Having decided that I wanted to qualify into the real estate team at DLA Piper, a secondment to one of the department’s key clients seemed like the logical next step. The opportunity to broaden my skill set, to develop my sector knowledge and to better understand the property investment market would be invaluable experience as a newly qualified real estate lawyer. I submitted an application to spend my fourth and final seat as a member of PGIM’s London in-house legal counsel and was fortunate enough to be successful.
The immediately noticeable difference from private practice is the variety of work an in-house lawyer is exposed to on a daily basis. Despite PGIM adopting an outsourcing model, as in-house counsel you are generally the first port of call for any internal legal query. I found that my time was divided across a number of different work streams including real estate, corporate, regulatory, commercial, finance and funds related matters. I was also able to advance my understanding of data protection law by project managing the update of existing agreements with PGIM’s service providers as part of its ongoing GDPR compliance initiative. My day-to-day duties primarily consisted of drafting and negotiating various commercial contracts with service providers, brokers, property agents, etc. Undertaking this role with near total autonomy, identifying any risks and having to take an independent view on certain issues, has certainly engendered a degree of self-assurance in my negotiation and communication skills.
What I wanted most out of the secondment was to expand my knowledge and expertise of the sector, of real estate investment and finance, from a more commercial perspective – to understand the rationale and the strategy behind the deal. By attending weekly workshops, deal review and stock selection meetings, fund acquisitions and allocation calls, investment committee meetings, and by participating in and being privy to the discussions that ensued, I now have a far greater understanding of how target assets are assessed, of the key metrics adopted to evaluate such assets, and of how decisions are ultimately made. Additionally, by spending certain days each week sitting with the legal team and other days with the commercial teams, I was able to cultivate strong working (and social) relationships across the different business units with colleagues of varying seniority and expertise. Expanding my personal network at such an early point in my career will hopefully pay dividends further down the line whilst having those existing rapports will no doubt be advantageous when instructed by PGIM upon returning to DLA Piper.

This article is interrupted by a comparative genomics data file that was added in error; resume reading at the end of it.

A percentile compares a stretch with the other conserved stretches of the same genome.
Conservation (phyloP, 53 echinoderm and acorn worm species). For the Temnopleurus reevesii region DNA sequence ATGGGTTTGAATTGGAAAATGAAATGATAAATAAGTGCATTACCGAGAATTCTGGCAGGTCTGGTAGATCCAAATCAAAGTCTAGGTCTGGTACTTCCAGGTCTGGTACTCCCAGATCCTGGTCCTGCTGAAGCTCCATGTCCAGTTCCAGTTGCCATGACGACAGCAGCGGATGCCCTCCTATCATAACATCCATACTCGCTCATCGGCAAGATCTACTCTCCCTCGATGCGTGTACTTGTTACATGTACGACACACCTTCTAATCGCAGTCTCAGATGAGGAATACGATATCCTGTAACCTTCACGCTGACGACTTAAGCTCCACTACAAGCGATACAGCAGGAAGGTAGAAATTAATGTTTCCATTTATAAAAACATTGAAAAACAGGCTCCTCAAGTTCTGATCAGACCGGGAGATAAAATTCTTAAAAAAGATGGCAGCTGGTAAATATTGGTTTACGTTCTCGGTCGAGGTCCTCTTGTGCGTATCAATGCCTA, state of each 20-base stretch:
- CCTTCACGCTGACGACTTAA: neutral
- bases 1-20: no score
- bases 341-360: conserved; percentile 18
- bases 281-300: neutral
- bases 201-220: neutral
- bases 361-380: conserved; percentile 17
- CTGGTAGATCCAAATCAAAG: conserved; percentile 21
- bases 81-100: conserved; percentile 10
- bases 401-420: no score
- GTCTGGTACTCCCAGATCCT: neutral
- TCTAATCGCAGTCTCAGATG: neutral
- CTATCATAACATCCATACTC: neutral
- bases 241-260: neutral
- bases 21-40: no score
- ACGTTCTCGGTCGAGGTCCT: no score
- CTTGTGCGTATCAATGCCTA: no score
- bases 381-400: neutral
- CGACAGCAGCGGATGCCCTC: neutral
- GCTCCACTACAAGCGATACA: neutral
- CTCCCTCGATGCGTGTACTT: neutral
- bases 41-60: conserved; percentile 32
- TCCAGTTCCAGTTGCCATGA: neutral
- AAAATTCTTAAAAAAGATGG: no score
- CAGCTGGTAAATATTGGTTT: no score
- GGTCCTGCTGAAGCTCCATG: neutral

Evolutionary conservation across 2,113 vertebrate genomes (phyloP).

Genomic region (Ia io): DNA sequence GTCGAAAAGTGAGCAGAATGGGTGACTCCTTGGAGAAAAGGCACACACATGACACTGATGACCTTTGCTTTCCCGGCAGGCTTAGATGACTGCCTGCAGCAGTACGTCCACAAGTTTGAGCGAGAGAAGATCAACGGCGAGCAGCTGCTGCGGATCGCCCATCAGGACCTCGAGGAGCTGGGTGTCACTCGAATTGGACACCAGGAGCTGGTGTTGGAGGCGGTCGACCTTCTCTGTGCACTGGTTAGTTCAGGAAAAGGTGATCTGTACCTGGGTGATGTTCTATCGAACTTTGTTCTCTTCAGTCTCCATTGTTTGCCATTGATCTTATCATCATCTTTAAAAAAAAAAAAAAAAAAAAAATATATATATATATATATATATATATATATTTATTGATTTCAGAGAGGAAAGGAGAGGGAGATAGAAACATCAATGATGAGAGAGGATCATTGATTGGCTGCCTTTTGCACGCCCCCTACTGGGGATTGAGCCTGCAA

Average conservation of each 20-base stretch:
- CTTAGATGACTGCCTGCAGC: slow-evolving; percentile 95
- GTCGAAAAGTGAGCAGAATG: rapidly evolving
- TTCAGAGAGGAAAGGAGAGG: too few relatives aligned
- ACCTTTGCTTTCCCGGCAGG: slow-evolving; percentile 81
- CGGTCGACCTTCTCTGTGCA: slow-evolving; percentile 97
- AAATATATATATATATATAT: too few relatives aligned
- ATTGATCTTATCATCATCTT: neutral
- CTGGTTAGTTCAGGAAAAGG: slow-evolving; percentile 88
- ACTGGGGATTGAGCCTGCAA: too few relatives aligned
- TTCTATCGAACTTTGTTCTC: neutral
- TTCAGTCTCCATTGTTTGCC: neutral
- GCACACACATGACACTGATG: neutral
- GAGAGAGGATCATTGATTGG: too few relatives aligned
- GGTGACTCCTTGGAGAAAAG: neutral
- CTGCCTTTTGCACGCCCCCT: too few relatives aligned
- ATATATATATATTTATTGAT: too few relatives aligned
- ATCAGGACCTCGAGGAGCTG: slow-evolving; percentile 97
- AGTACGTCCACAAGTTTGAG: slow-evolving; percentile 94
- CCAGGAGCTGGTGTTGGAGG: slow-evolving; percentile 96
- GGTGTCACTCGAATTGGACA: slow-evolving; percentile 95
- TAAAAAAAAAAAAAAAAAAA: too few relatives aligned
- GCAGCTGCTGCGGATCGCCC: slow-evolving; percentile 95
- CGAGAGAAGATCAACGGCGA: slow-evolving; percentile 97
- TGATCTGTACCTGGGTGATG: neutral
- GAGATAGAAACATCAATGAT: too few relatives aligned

Another beneficial aspect of a client secondment is learning first hand precisely what a client wants from their legal services provider. Sitting on the other side of the table, albeit for only a short period of time, has allowed me to identify and experience both the positive and the negative. I have learnt that regular communication is paramount, whether that is providing a fee update, a progress report, or even simply acknowledging receipt of instructions or an email – being responsive immediately puts the client’s mind at ease that the matter is being handled. Perhaps the most important takeaway however is that, above all else, clients want solutions, and in as concise a manner as possible. The technical legal analysis should be available upon request, but ultimately, they want pragmatic advice and answers to their questions in plain English. From a client management perspective, these are two traits that I will do my utmost to adopt upon qualification.
In summation, I would strongly encourage all fellow trainees at DLA Piper to undertake a client secondment. The experience will undoubtedly stand you in great stead as you progress in your legal career.